A delay element 16 is arranged in the second branch 6 in order to delay the high-frequency signal to be digitized, so that the signal is subject to identical transit times in the two branches 4 and 6 up to the analog-to-digital conversion. The transit time is mainly predetermined by the amplifier 8. The delay element 16 can be omitted in instances wherein the transit time of the amplifier 8 can be left out of consideration. The unamplified high-frequency signal is supplied to an analog input of a second analog-to-digital converter 18 for digitization. Here, the analog-to-digital converter 18 is of the same type as the analog-to-digital converter 14; the word width likewise amounts to 12 bits.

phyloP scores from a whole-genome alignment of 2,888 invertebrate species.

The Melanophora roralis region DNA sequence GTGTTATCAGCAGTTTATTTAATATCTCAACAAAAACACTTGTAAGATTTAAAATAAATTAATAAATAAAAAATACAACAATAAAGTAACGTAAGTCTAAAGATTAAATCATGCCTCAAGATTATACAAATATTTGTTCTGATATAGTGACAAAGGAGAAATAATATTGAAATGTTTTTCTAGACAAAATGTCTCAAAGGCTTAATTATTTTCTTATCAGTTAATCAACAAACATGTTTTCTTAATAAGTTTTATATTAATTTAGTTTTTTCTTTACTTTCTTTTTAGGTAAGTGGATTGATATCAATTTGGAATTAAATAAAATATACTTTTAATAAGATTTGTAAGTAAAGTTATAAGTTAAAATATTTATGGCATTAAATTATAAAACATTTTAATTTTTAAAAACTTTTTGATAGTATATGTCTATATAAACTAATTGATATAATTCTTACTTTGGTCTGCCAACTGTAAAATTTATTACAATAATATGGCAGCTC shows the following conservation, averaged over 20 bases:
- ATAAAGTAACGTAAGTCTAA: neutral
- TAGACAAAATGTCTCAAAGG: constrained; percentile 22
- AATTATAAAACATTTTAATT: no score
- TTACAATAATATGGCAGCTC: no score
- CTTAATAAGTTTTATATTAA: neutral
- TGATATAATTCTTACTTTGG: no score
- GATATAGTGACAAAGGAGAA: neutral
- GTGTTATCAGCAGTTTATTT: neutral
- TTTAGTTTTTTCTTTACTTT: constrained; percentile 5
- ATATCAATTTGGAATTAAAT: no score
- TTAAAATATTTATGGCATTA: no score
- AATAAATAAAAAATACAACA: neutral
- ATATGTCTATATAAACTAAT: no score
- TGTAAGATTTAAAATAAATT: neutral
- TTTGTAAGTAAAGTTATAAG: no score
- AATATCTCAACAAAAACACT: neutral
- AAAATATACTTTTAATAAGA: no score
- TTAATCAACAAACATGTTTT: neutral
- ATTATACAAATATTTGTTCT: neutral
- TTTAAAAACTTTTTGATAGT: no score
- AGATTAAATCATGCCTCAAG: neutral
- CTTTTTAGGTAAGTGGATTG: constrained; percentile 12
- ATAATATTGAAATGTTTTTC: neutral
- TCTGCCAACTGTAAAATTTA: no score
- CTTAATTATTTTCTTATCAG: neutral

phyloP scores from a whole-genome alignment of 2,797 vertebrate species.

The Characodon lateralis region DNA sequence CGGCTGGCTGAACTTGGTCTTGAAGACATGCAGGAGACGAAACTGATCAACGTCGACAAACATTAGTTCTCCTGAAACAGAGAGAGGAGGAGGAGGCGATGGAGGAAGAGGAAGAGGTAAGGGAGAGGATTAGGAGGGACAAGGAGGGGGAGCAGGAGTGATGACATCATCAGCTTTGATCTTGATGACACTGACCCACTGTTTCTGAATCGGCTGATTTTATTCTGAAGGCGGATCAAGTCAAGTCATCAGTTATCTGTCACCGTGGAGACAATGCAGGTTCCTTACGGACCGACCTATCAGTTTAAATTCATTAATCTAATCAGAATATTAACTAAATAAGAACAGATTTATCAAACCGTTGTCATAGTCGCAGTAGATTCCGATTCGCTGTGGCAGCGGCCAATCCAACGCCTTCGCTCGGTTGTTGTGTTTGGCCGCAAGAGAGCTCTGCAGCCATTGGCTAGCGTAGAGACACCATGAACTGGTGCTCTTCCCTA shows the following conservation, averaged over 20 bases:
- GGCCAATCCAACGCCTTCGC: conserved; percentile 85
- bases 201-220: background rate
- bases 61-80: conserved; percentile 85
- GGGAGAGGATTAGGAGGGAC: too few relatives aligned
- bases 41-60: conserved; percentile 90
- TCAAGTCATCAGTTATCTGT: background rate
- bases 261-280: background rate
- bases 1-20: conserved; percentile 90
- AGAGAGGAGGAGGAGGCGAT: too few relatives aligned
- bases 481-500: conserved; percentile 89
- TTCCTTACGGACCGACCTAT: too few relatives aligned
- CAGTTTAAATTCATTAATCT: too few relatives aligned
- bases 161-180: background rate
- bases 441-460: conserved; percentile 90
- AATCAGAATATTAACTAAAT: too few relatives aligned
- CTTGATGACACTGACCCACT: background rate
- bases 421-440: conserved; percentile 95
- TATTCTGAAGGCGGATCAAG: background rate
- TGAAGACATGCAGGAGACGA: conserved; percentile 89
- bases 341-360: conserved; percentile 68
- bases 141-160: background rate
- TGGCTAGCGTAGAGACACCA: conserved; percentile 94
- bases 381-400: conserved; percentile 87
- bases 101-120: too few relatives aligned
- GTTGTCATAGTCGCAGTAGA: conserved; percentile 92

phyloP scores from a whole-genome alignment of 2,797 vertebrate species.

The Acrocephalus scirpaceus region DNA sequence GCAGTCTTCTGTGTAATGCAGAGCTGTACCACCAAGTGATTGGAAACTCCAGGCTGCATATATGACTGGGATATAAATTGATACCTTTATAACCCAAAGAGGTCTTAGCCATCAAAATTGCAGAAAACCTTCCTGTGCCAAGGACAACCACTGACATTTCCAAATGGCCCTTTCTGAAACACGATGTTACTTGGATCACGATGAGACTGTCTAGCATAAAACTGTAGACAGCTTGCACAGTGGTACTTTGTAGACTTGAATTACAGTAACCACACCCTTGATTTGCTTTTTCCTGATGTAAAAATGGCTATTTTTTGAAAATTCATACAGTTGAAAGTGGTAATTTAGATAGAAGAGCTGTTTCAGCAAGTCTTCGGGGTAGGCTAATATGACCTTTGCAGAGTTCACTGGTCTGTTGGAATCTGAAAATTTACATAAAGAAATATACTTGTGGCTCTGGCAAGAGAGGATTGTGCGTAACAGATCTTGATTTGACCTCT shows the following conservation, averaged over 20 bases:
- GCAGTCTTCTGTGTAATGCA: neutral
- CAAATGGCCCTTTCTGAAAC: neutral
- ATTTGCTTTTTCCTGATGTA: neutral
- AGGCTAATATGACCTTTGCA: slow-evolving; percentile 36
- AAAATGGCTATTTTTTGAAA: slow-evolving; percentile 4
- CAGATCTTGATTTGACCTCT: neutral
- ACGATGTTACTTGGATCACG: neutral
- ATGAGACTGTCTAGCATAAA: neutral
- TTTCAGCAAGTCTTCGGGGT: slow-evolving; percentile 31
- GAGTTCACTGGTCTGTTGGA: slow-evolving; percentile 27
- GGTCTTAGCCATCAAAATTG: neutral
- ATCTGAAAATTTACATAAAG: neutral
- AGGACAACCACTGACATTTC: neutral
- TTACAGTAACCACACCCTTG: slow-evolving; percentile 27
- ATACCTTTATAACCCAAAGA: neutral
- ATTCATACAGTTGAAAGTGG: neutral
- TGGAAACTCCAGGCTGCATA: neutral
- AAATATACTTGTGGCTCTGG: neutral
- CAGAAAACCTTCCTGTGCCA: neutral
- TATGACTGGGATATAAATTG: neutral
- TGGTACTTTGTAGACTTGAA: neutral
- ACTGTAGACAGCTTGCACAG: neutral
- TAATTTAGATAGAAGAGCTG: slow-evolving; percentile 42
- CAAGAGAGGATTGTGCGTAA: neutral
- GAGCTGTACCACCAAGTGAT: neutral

The respective digital outputs 20 and 22 of the two analog-to-digital converters 14 and 18 are connected to address inputs 26 of a memory 28 via a switch 24. Correction characteristics allocated to the two analog-to-digital converters 14 and 18 are stored in the memory 28; together, these yield a linear overall characteristic for the analog-to-digital converter circuit. The address area comprises 13 bits. The 13th bit indicates the memory area that is to be addressed and is determined by the control signal emitted at the output 12 of the level recognition element 10. The switch 24 also is controlled by the control signal emitted at the output 12. As long as the level recognition element finds that the high-frequency signal to be digitized lies below the threshold m in amplitude, the first analog-to-digital converter 14 is activated. The switch 24 then connects the digital output 20 to the address inputs 26 of the memory 28. The characteristic allocated to the analog-to-digital converter 14 is addressed via the 13th bit (control bit). A characteristic that is inverse relative to the characteristics of the preceding components is stored in the memory 28, so that a linear characteristic of the overall input circuit is achieved. When the level prescribed by the threshold m is exceeded, then the second analog-to-digital converter 18 is activated. The switched 24 connects the digital outputs 22 to the address inputs 26 of the memory 28. The 13th bit predetermined by the control signal from the level recognition element 10 switches over to the corresponding address inputs for the second characteristic with a coarser quantization that is stored in the memory 28. The inverse characteristic of the preceding components is also stored therein as the characteristic. A linear characteristic is achieved overall for the entire range of dynamics to be digitized. Signals with a low level are thereby more finely quantized than signals with a higher level.